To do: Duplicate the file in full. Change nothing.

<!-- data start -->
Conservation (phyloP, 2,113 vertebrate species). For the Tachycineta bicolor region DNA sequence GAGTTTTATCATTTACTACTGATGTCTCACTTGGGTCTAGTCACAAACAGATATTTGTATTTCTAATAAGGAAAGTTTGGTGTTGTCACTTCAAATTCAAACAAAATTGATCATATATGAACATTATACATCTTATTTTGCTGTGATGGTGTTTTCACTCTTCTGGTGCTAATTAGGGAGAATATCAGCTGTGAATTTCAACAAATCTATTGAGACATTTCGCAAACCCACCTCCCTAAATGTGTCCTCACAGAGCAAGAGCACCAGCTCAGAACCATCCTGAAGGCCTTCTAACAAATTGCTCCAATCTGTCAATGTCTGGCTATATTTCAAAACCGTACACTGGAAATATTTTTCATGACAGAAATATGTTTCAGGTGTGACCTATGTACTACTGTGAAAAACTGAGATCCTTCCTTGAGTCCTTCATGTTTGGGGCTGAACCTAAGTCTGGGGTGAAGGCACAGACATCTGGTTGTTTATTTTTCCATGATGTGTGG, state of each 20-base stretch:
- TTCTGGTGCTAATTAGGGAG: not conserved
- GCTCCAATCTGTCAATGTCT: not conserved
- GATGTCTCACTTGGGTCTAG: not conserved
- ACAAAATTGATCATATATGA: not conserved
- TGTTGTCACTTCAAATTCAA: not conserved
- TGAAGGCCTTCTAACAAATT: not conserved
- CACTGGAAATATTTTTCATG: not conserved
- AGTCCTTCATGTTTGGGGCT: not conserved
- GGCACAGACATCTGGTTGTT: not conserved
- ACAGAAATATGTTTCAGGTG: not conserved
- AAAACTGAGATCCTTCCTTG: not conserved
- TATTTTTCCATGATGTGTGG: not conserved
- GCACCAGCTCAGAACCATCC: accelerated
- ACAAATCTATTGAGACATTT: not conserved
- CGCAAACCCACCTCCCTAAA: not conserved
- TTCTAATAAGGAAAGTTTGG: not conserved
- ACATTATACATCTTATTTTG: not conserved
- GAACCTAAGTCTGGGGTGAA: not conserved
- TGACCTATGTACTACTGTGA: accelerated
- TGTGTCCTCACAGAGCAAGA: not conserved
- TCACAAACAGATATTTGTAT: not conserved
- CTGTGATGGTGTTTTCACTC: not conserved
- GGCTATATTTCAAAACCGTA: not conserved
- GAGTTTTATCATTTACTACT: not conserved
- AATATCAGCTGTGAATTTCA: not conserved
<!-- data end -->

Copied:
Conservation (phyloP, 2,113 vertebrate species). For the Tachycineta bicolor region DNA sequence GAGTTTTATCATTTACTACTGATGTCTCACTTGGGTCTAGTCACAAACAGATATTTGTATTTCTAATAAGGAAAGTTTGGTGTTGTCACTTCAAATTCAAACAAAATTGATCATATATGAACATTATACATCTTATTTTGCTGTGATGGTGTTTTCACTCTTCTGGTGCTAATTAGGGAGAATATCAGCTGTGAATTTCAACAAATCTATTGAGACATTTCGCAAACCCACCTCCCTAAATGTGTCCTCACAGAGCAAGAGCACCAGCTCAGAACCATCCTGAAGGCCTTCTAACAAATTGCTCCAATCTGTCAATGTCTGGCTATATTTCAAAACCGTACACTGGAAATATTTTTCATGACAGAAATATGTTTCAGGTGTGACCTATGTACTACTGTGAAAAACTGAGATCCTTCCTTGAGTCCTTCATGTTTGGGGCTGAACCTAAGTCTGGGGTGAAGGCACAGACATCTGGTTGTTTATTTTTCCATGATGTGTGG, state of each 20-base stretch:
- TTCTGGTGCTAATTAGGGAG: not conserved
- GCTCCAATCTGTCAATGTCT: not conserved
- GATGTCTCACTTGGGTCTAG: not conserved
- ACAAAATTGATCATATATGA: not conserved
- TGTTGTCACTTCAAATTCAA: not conserved
- TGAAGGCCTTCTAACAAATT: not conserved
- CACTGGAAATATTTTTCATG: not conserved
- AGTCCTTCATGTTTGGGGCT: not conserved
- GGCACAGACATCTGGTTGTT: not conserved
- ACAGAAATATGTTTCAGGTG: not conserved
- AAAACTGAGATCCTTCCTTG: not conserved
- TATTTTTCCATGATGTGTGG: not conserved
- GCACCAGCTCAGAACCATCC: accelerated
- ACAAATCTATTGAGACATTT: not conserved
- CGCAAACCCACCTCCCTAAA: not conserved
- TTCTAATAAGGAAAGTTTGG: not conserved
- ACATTATACATCTTATTTTG: not conserved
- GAACCTAAGTCTGGGGTGAA: not conserved
- TGACCTATGTACTACTGTGA: accelerated
- TGTGTCCTCACAGAGCAAGA: not conserved
- TCACAAACAGATATTTGTAT: not conserved
- CTGTGATGGTGTTTTCACTC: not conserved
- GGCTATATTTCAAAACCGTA: not conserved
- GAGTTTTATCATTTACTACT: not conserved
- AATATCAGCTGTGAATTTCA: not conserved